Asia Times Northeast Asia correspondent Andrew Salmon's Press Kit and credentials.
Asia Times Northeast Asia correspondent Andrew Salmon's Press Kit and credentials.

My 2018 Winter Olympic adventure starts at o-dark thirty. I crawl unwillingly out of a warm sack to be blasted by the icy blowtorch of a freezing, pitch-black morning. On the bus to Seoul station – and thence to Gangneung on the 06:55 KTX bullet train.

Gangneung? Not Pyeongchang?

Yes. To explain: The Games are branded “The Pyeongchang Winter Olympics” but might better be dubbed “The Gangwon Games,” after the northeastern province (Gangwon) they are being held in. The opening and closing ceremonies, and the outdoor events – downhill skiing, luge, alpine skiing, etc – take place among the hills and mountains of Pyeongchang, which is actually a county, not a town. The indoor events – ice hockey, speed skating, figure skating and the like – take place in Gangneung, a smallish city on South Korea’s east coast. So: Pyeongchang is a county, Gangneung is a city Gangwon is the province. All clear?

On the platform at Seoul Station with a steaming cup of coffee – a tool as essential to any reporter as notepad and computer – in my fist, I bump into a pal from UK embassy, heading to Gangneung for a security briefing. This, I suspect, will be the first meeting of many such meetings in days ahead.

And sure enough, no sooner have I boarded the train and planted bum on seat, than who should sit down next to me? Colleague and chum Bruce Harrison of NBC. He is Gangneung-bound on the same mission.

Asia Times Northeast Asia correspondent Andrew Salmon (right) and colleague Bruce Harrison with the ubiquitous Olympic mascots at the Gangwon Media Center.

Underway, things are chummy from the get-go. The Chinese-Canadian couple beside us is headed to the Games to cheer on their son, a competitor in figure skating. But no time for idle chat! I have two clear hours to work on a story.

On the KTX, those two hours go by smooth and fast. Gangneung’s brand new KTX station is a sight to behold – and inevitably, the Olympic mascots and rings are set up outside, bedecked in tourists and/or reporters taking selfies. (There are 3,000 media covering the Games, plus 1,000 accredited to the Gangneung Press Center. And I would guess, a couple of thousand local media to boot).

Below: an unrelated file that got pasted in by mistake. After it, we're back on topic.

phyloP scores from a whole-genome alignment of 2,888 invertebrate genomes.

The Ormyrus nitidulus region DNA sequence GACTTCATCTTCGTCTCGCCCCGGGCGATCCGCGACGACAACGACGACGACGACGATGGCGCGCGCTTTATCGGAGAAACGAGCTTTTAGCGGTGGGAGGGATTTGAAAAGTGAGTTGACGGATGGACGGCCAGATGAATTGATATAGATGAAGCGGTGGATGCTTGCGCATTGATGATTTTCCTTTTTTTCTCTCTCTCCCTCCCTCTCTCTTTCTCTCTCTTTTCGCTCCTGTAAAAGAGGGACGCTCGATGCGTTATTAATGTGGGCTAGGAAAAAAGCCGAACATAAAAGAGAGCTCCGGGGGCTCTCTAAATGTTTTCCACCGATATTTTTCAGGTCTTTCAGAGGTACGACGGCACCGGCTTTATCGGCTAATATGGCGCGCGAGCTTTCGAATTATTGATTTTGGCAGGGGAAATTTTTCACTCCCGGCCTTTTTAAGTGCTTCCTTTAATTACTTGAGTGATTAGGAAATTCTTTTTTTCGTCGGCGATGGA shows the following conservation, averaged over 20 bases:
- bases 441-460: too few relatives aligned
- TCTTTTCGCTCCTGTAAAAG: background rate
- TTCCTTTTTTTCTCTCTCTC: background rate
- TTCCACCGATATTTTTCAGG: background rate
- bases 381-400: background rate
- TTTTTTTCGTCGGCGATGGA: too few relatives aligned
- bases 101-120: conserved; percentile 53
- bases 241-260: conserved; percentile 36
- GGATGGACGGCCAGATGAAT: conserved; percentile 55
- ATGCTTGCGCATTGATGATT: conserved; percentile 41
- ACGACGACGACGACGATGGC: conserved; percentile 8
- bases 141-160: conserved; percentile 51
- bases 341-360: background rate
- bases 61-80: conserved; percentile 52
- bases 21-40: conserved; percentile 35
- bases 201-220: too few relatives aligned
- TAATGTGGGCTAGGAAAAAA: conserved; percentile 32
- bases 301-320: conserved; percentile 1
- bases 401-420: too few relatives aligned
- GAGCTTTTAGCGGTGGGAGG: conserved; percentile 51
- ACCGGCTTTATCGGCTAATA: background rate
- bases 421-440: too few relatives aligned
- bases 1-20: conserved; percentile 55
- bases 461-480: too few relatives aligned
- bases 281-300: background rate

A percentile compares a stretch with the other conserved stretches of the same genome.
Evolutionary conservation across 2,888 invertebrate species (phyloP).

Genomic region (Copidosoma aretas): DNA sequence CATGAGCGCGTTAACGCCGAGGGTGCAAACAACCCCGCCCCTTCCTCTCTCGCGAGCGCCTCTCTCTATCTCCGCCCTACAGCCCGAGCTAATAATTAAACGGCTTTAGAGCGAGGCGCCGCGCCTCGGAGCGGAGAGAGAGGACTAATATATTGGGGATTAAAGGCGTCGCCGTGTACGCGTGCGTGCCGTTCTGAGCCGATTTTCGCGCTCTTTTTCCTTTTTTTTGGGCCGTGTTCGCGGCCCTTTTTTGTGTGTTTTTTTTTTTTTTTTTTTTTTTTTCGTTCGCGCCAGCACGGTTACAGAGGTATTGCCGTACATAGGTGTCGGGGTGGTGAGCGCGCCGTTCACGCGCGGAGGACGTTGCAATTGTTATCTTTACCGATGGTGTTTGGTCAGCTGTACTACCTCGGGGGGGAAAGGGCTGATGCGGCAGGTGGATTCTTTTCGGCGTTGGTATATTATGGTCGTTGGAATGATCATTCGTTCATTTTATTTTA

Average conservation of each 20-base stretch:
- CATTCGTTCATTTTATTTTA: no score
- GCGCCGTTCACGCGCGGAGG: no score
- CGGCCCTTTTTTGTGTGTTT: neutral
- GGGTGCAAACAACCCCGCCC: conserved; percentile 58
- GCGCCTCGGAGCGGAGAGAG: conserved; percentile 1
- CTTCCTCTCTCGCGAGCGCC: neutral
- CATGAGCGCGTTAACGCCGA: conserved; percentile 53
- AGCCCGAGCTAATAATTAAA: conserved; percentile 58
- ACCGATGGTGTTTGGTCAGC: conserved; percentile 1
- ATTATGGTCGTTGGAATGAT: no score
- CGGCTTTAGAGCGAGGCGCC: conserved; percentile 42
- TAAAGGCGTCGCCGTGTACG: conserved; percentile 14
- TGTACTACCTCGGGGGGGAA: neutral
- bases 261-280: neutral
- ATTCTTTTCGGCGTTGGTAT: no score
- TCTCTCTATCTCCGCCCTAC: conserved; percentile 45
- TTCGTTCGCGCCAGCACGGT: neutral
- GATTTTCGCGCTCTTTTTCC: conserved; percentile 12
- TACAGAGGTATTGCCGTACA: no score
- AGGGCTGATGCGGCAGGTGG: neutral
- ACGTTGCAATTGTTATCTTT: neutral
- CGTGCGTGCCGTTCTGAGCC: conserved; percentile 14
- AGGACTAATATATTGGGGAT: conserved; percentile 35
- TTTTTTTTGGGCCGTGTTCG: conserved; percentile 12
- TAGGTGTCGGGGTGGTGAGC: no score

My accommodation for the next four nights advertises itself as a hotel – but turns out to be a motel (and that is being kind). Prices are a big story here. Gangwong accommodation owners have gone spaceballs, jacking up prices 200, 300 or 400 percent. Your intrepid reporter is paying a hefty KRW250,000 per night for a room that usually retails for KRW66,000. On the other hand, the KTC cost just KRW49,000 for a round trip – less than 50 bucks. (And the KTX is really something: as I wrote in an earlier article, Gangwon’s Olympic legacy is a transport infrastructure bonanza, that is going to deliver a long-term dividend to this underpopulated, under-invested in province.)

The hotel/motel is the kind of place that is usually sold by the hour to amorous couples on passionate trysts – but happily, the place is fully booked with friendly Chinese, here to promote Beijing 2022’s Winter Olympics at “China House.” I promise to visit.

After checking in, I trot back to the station to rendezvous with Bruce to catch a cab to the Press Center. Outside the station, we hear a yell and see an arm waving from a taxi: Another Seoul colleague, Andres Sanchez Braun of Spain’s EFE is in a cab right there. The three of us share his ride to the Gangwon Press Center.

Gangwon Media Center in Gangneung on the eve of the Olympics.

This is set up in the bowels of the Seamarq Hotel, one of the finest in Korea, if not Asia. (Standby: I interviewed the architect last week, and will file the story shortly.) We are registered, so pick up our badges and press kits, and stake out space in the working area, which offers a spanking view over the Sea of Japan, or what Koreans insist should be called the East Sea. (Take your pick.)

Sunrise from here will be magnificent, and given the working hours I will be putting in over the next four days, I expect to see it – albeit through bleary eyes.

Who should be doing a stand up to camera right there at the window? Yep, yet another Seoul colleague, Lim Yun-suk of Channel News Asia. Cue hugs, and, “It’s been a long time!” (Actually, about two weeks: We last met on a press tour to Pyeongchang.)

The press center knows what we want. We plug in and go online: This is South Korea and the Interweb is lighting fast. There is also – of course – free coffee.

But – back to business. Today I will be covering (deep breath):

The big military parade North Korea is holding just one day prior to the Olympics kicking off. (Typical North Korea behavior – but hey. If you are a hack, Kim Jong-un pays a lot of bills);

The eagerly awaited first concert of North Korea’s Samyicheon Orchestra here in Gangeung. (As a reporter, one hopes there will be a juicy demo. But as a human, one hopes – despite the well-merited cynicism of long experience – that maybe, just maybe, these Games can offer the two Koreas a chance to open a communications channel that will outlast the Olympics and lower tensions.)

A big “Olympics then-and-now” feature.

So, I had better stop doing this and start doing that.

More fun and Games tomorrow. The Opening Ceremony is likely to be a reporters’ nightmare and I will bring you all the hideous details.